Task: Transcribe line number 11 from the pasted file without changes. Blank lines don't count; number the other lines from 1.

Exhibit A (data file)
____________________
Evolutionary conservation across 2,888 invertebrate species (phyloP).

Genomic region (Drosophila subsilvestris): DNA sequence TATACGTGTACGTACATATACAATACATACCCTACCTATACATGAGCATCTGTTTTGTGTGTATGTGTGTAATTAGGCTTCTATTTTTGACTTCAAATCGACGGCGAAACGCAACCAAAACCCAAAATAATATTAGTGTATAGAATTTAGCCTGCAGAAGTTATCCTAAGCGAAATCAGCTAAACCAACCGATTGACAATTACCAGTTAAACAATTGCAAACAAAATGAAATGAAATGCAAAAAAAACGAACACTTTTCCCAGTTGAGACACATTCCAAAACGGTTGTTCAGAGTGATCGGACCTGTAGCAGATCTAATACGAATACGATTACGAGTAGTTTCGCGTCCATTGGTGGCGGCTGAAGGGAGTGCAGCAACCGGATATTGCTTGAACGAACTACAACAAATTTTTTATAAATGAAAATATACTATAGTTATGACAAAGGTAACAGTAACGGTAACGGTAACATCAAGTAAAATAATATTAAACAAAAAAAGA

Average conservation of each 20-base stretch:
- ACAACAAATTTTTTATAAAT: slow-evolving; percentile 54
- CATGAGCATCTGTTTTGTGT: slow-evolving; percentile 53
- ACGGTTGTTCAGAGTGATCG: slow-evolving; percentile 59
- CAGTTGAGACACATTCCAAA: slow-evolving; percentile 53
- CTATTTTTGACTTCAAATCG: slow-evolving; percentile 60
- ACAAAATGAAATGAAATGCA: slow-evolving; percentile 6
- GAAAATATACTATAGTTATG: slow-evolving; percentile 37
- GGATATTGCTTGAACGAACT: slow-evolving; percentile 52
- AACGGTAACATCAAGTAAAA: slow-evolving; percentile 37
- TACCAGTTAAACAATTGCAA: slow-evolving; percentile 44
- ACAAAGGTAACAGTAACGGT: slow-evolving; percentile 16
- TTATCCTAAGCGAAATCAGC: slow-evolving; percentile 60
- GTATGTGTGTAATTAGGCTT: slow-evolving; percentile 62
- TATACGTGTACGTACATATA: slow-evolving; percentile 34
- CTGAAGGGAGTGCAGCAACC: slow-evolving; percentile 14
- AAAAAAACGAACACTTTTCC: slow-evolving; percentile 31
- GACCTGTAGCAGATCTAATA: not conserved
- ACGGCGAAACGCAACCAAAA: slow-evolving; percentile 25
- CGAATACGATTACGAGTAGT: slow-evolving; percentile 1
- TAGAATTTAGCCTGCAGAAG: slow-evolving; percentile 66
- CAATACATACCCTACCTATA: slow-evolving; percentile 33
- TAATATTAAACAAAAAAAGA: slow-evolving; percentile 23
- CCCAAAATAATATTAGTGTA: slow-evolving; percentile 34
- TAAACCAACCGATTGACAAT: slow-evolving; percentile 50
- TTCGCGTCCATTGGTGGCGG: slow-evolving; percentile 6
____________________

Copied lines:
- GGATATTGCTTGAACGAACT: slow-evolving; percentile 52